While no studies have examined correlates of faculty–undergraduate student publications, many have identified salient faculty characteristics that influence research publications. These factors are likely important in understanding faculty–undergraduate student publishing and include demographic attributes (Sax et al., 2002 ; Pashkova et al., 2013 ; Tomei et al., 2014 ; Tschannen et al., 2014 ), years of employment (Taylor et al., 2006 ; Huang et al., 2015 ), and funding/principal investigator (PI) status (Gaughan and Bozeman, 2002 ; Godin, 2003 ; Lee and Bozeman, 2005 ). In addition, faculty members’ commitment to undergraduate students and the scientific community may also influence their likelihood of publishing with students. Sax and colleagues (2002) found a positive effect of faculty commitment to student development on faculty research productivity. Other studies suggest that biomedical faculty who place greater value on diversity in the academy are more likely to involve undergraduates in their research teams (Morales et al., 2016, 2017 ), which might increase their likelihood of publishing papers with students. Involving minority students could also improve the productivity of the research teams, because team diversity has been shown to improve research performance (Barjak and Robinson, 2008 ). Mentoring minority students also helps faculty members to improve their strategies for faculty–student research collaborations (Muller, 2006 ). Aside from a faculty mentor, an undergraduate student might also be mentored by a graduate student or postdoctoral researcher (often referred to as a bench mentor). Previous studies show that the research experiences of both faculty mentors and undergraduate mentees may be greatly influenced by bench mentors (Dolan and Johnson, 2010 ). Hence, the involvement of bench mentors could also influence faculty–undergraduate collaborative publishing. Finally, institutional and disciplinary affiliations also influence faculty publications beyond the individual level (Sax et al., 2002 ; Taylor et al., 2006 ).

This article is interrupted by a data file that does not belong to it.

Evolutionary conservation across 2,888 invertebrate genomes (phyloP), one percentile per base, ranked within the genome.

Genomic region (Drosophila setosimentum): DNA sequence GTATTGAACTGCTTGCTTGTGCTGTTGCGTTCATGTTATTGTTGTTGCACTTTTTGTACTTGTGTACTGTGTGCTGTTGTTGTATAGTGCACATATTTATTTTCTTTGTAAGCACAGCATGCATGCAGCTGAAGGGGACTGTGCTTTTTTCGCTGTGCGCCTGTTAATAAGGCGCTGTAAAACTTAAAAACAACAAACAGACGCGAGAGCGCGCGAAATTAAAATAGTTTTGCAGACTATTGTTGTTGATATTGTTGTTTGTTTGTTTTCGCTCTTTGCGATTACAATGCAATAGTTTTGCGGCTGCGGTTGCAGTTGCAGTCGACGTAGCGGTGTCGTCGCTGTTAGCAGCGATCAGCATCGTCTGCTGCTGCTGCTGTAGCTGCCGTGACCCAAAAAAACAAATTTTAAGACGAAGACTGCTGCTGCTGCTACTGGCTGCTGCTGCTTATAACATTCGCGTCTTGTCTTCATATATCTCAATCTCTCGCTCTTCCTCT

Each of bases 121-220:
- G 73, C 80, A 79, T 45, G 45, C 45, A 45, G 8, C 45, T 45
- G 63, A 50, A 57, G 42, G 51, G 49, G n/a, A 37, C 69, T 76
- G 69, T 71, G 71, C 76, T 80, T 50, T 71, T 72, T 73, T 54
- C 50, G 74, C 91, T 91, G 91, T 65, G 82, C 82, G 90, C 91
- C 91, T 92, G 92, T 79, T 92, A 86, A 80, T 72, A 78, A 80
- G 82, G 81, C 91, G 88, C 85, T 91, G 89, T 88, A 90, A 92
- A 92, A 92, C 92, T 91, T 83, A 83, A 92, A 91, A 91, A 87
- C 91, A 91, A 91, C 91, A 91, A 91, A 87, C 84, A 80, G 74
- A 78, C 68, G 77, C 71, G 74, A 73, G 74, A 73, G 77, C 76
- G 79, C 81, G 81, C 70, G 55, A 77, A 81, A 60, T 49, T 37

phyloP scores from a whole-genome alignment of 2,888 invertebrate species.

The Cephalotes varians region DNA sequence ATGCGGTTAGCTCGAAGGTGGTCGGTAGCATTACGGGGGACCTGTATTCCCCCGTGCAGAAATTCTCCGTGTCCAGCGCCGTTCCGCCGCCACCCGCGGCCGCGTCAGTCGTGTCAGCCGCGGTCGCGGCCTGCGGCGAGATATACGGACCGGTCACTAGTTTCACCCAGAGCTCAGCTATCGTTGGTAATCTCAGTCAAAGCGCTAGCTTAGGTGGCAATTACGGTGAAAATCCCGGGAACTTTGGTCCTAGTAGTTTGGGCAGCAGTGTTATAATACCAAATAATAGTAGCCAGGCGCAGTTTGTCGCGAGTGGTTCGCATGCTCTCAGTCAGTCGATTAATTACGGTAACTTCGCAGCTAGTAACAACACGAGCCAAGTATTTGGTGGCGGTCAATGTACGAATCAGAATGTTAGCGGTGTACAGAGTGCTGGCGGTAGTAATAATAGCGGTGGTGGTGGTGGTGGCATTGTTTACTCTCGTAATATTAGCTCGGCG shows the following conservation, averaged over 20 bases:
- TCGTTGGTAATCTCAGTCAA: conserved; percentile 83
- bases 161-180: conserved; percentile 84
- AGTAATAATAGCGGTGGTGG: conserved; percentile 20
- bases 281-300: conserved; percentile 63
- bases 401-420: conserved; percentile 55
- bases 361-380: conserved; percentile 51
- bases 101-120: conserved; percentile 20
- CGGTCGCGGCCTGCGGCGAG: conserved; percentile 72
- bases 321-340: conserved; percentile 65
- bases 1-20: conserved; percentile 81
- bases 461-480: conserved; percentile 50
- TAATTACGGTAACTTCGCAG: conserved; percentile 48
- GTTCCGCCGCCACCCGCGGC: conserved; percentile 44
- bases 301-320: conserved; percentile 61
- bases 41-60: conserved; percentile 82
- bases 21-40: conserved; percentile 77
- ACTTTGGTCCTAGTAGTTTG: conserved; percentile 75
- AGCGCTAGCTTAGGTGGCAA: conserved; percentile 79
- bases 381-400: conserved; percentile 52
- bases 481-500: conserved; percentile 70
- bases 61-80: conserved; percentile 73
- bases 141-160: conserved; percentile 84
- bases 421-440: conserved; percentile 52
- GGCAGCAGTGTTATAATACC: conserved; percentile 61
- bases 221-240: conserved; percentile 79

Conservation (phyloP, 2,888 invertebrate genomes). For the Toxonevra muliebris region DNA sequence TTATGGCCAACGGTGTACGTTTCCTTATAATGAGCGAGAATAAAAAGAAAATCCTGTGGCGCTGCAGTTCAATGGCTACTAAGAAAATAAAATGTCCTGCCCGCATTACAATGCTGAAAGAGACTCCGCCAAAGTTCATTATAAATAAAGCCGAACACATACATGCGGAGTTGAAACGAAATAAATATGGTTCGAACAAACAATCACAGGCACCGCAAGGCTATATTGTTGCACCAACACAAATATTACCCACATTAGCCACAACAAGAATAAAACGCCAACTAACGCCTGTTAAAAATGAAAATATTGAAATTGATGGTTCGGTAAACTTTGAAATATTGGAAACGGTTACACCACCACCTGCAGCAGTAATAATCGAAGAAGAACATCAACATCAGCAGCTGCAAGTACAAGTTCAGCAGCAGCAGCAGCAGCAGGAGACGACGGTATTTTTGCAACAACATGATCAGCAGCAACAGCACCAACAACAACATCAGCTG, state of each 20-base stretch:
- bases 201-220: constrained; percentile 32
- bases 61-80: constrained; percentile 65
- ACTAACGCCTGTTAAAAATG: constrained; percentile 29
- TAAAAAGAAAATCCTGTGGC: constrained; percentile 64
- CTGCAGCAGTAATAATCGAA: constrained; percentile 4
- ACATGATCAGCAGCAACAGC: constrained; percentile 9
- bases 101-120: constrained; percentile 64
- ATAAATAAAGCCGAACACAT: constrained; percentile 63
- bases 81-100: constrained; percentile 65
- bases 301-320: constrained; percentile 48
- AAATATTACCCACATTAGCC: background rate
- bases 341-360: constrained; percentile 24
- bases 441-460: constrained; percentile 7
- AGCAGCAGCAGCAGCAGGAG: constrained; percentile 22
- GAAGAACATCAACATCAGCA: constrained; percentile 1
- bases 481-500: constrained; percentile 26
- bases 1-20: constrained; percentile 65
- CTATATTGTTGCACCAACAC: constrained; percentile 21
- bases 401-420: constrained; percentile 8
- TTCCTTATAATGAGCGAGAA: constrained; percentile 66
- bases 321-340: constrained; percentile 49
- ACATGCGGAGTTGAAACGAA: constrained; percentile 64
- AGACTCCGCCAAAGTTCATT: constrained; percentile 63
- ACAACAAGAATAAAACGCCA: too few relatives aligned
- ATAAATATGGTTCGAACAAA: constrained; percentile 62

This study focuses on predicting collaborative biomedical faculty–student publications resulting from mentored undergraduate research across 13 U.S. research universities. It is responsive to Burks and Chumchal’s (2009) call to conduct studies on this topic. We answer the question: Why are some biomedical faculty mentors more productive than others, in terms of publishing research findings with their undergraduate student mentees?
We collected our data through a cross-sectional institutional review board–approved Web survey (IRB of the University of Texas at El Paso protocol no. 00001224). We designed the survey to cull information on potential faculty mentors at Arizona State University, Baylor College of Medicine, Clemson University, Rice University, the University of Arizona, the University of Connecticut Institute for Clinical and Translational Science, the University of New Mexico Main Campus, the University of New Mexico Health Sciences Center, the University of Texas–Austin, the University of Texas–Arlington, the University of Texas at El Paso (UTEP), the University of Texas–Southwestern, and the University of Texas Health Sciences Center at Houston–School of Public Health. These institutions are currently linked through the National Institutes of Health (NIH)-funded BUILD (Building Infrastructure Leading to Diversity) program, which is an initiative to address the lack of diversity in the U.S. biomedical research workforce (Kaiser, 2011 ; Oh et al., 2015 ).
To create the sampling frame, we asked our primary contact at each institution for a list of faculty members who conducted biomedical research, which resulted in 887 potential respondents. To administer the survey, we followed established Web survey protocols (Cook et al., 2000 ; Dillman, 2007 ; Manfreda and Vehovar, 2008 ). Faculty completing the survey in its entirety received a $10 gift card via a follow-up email. The survey was conducted in two rounds: the first round included six institutions and was open from mid-November through mid-December 2013; and the second round included another seven institutions and was open from mid-January through mid-February 2014. We used Qualtrics Survey Software and pilot tested the survey with a group of faculty at UTEP. Overall, the response rate across all institutions was 60% (with range of 42–100%). A total of 536 faculty members completed the survey.